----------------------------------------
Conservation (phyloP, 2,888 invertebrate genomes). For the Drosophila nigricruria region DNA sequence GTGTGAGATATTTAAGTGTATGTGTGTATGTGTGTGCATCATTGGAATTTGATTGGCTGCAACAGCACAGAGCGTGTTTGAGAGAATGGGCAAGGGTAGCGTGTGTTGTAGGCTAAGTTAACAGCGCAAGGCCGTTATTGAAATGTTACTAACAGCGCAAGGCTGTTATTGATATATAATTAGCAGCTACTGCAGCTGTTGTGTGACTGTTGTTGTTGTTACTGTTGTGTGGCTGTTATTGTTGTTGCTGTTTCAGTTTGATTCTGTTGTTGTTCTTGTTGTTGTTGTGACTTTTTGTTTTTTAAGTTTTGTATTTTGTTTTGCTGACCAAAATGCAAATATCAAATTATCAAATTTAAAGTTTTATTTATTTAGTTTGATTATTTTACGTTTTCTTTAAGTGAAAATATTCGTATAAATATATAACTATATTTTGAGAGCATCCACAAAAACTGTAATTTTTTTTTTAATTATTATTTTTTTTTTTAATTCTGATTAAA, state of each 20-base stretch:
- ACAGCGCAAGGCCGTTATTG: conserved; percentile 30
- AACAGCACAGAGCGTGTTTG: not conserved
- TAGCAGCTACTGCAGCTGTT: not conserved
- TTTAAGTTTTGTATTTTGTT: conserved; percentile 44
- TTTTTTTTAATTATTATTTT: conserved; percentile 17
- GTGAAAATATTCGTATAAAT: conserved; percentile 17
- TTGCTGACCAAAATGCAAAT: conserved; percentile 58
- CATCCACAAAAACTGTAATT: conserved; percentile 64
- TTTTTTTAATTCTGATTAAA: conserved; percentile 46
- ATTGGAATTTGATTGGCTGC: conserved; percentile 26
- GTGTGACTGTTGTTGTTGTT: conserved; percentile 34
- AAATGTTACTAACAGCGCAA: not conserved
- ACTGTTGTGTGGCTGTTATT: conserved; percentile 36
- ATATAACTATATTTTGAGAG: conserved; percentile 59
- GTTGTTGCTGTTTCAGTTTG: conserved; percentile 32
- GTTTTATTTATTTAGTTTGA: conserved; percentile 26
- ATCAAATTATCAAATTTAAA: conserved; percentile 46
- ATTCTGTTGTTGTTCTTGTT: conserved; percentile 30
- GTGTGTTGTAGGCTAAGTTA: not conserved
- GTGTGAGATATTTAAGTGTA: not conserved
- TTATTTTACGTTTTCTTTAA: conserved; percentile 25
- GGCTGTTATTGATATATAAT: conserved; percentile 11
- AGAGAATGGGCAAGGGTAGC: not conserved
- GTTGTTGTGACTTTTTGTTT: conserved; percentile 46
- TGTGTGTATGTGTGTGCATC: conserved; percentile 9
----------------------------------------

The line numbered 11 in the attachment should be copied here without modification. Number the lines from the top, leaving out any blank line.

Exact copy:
- ATTGGAATTTGATTGGCTGC: conserved; percentile 26